• The cupboard beneath all the artwork, I see many people having one in these sneak peaks, but it is never mentioned (I guess because it’s common knowlegde to know who the designer is?). But who the designer??

  • Question for Jen: what’s her solution for frames for the smallest of her editions, i.e., the kitchen, above the ceramic bowls. We have a bunch of 20×200 prints and are experimenting with options for framing at an affordable clip. These don’t look like the Ikea series we’re considering. Tips/suggestions appreciated.

  • Jen, so exciting to see your place! Count me as another fan of the handmade book nook – did you do that yourself?

    I also love your bedroom. Simple, yet cosy.

  • once i saw the very first image with the velvet sofa, i just knew this was going to be a very special sneak peek! I look forward to jen’s newsletters and read each one from start to finish…and so to see how she curates all the wonderful artwork she writes about and features is very inspiring.

  • I love everything about this place! The mini English Bulldog statue is great!

    Does anyone know where I can find a headboard similar to this one? I just moved and our bedroom space is tight so we need to eliminate bedside tables and something like that would solve our problems! Any tips on where to get one or how to do it yourself would be much appreciated!

  • I too love how she has lots of decor and pieces on her shelves/tables and yet they all work!!! *taking notes over here*..

    I adore all the art, she has a great collection!!

  • Wow, I’m just seeing all these lovely comments now and I’m incredibly flattered! Thanks so much for all the kind words.

    For the record, my pack-rat tendencies are not usually this well-contained. Jeffrey Teuton, the gallery’s Associate Director, and Kika Gilbert, JBP’s administrative empresario, worked hard to rein in all my stuff. Such lovely results! I am grateful.

    I’ll try to answer the questions… let me know if I’ve overlooked anything.

    – The sideboard is Danish, vintage, but I’m not sure of the designer. I got it from White Trash on East 5th St. (They have a taller, gorgeous one there right now.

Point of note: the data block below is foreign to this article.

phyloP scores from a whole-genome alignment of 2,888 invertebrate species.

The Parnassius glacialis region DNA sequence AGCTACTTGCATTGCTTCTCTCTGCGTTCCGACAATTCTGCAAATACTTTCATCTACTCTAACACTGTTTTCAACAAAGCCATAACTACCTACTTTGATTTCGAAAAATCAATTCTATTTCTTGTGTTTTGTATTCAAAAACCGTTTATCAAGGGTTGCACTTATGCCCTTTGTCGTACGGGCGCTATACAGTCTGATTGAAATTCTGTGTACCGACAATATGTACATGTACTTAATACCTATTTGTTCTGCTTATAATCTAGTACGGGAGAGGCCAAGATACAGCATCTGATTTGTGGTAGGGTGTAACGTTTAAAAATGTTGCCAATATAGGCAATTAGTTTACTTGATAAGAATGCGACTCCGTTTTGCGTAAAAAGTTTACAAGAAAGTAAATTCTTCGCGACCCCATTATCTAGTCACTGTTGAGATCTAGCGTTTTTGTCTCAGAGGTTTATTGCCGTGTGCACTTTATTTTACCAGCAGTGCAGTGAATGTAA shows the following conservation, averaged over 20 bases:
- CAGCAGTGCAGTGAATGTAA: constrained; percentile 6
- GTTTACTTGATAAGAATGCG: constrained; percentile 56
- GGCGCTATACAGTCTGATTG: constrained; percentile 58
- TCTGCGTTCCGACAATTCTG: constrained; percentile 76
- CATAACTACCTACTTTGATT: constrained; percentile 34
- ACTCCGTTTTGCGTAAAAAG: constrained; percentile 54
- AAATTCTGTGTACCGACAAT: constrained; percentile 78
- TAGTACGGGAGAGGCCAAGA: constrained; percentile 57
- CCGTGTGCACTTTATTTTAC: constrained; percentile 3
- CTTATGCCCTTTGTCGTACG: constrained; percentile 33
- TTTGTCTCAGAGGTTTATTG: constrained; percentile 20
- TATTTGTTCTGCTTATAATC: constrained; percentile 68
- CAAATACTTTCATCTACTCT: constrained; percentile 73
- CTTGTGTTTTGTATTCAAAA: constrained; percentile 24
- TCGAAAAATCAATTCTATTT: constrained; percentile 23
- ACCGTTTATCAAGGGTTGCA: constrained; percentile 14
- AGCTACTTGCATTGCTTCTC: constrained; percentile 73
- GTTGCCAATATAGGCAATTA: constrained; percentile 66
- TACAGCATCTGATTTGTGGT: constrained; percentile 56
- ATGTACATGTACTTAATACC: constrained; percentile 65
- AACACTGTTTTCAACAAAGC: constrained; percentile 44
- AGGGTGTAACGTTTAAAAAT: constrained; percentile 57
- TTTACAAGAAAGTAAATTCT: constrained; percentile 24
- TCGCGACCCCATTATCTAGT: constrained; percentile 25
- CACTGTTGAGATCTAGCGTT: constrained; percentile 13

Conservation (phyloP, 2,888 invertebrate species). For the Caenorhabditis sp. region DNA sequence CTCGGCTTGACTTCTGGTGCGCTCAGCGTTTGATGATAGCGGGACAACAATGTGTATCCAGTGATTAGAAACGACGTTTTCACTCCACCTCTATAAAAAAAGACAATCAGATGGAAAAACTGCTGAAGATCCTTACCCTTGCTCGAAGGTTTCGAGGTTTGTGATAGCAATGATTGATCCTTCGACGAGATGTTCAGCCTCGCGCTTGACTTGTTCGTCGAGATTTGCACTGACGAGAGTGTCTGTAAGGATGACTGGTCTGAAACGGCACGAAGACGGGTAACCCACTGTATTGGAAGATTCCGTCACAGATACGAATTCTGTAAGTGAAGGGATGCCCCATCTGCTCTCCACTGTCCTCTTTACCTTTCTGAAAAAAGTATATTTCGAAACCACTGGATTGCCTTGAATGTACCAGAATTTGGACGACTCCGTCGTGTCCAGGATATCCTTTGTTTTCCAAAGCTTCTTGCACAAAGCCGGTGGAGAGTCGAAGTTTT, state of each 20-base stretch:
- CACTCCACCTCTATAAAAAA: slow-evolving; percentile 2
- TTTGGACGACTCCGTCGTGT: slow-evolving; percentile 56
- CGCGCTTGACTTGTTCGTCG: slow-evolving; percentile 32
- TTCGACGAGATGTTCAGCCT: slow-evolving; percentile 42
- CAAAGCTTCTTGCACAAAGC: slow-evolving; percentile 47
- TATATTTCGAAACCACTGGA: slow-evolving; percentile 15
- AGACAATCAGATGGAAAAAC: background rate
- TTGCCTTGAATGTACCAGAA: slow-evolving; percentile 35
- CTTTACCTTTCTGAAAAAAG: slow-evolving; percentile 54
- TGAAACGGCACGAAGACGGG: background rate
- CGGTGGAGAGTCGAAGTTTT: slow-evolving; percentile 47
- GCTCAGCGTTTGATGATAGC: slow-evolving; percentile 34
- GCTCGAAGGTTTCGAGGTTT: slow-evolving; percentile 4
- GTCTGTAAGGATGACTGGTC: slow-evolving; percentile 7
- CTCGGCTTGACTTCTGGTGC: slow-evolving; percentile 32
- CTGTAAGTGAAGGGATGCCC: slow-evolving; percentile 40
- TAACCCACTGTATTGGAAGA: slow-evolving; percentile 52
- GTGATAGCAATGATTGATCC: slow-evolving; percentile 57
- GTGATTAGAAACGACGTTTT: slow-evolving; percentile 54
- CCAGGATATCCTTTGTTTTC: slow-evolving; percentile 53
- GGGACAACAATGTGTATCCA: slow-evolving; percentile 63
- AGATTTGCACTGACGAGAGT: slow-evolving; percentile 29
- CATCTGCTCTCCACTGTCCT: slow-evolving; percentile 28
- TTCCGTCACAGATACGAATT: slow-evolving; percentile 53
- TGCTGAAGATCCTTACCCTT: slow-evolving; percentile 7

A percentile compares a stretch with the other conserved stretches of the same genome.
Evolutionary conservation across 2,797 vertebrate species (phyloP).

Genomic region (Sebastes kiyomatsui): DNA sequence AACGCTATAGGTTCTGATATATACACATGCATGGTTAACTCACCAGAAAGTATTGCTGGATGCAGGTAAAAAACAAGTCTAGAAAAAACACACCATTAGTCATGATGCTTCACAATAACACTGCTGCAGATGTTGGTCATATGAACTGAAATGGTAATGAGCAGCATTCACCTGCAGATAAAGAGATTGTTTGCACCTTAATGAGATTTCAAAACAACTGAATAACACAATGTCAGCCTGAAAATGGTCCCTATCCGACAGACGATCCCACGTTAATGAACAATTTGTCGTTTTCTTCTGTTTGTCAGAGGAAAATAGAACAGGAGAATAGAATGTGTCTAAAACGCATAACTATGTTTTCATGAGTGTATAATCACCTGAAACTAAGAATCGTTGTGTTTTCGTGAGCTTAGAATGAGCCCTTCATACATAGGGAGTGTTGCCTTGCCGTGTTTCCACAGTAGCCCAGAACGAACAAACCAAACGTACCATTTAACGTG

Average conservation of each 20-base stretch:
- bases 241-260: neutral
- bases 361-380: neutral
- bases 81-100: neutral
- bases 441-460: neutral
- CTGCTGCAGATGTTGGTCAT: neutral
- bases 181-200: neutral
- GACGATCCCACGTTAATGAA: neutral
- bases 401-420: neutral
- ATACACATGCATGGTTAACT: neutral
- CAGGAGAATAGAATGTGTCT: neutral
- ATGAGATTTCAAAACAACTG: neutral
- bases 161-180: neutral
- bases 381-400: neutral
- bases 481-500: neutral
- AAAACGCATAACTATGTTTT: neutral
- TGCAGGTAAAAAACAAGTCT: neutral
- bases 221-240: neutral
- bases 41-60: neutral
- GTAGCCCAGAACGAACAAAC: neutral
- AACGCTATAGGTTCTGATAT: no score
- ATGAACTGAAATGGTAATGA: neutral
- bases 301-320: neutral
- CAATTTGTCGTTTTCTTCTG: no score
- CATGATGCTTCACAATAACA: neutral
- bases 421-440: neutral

– The headboard was part of a platform for the bed that custom built into the space. It’s just sheet rock that’s been finished & painted!

    – For framing 20×200 I always recommend getting custom mats cuts, since image dimensions vary, but always for the same sized frames. That’s what makes that wall full of 20 prints look visually consistent… if you look closely, you’ll see that it’s a mix of square, vertical and horizontal works in variable sizes. The framer I worked with gave me a good deal on the actual frames too, since I did all 20 at once, so they’re all custom. If you’re building a collection slowly, I suggest picking a simple frame style from West Elm, Crate & Barrel or IKEA and getting custom mats cut for each new piece you buy.

    Again, thanks for all the wonderful feedback and HUGE thanks to Jeffrey, Kika and of course, Youngna who did the photos — they made my place look so good!

  • I’m intrigued by the room divider/headboard and was hoping you could elaborate. Is it built in to the architecture of the room or something free standing? Is the ledge above the bed where you have the lamps and books a store-bought headboard or is custom made? I think it’s brilliant but I can’t figure out what it is, exactly…

  • What a gorgeous loft! I love how you’ve hung so many pieces of art without making a hash out of it (as I usually do).

  • i love the gallery wall in the kitchen with uniform frames & white mats! i think i might poach this idea …

    xo julesinflats.com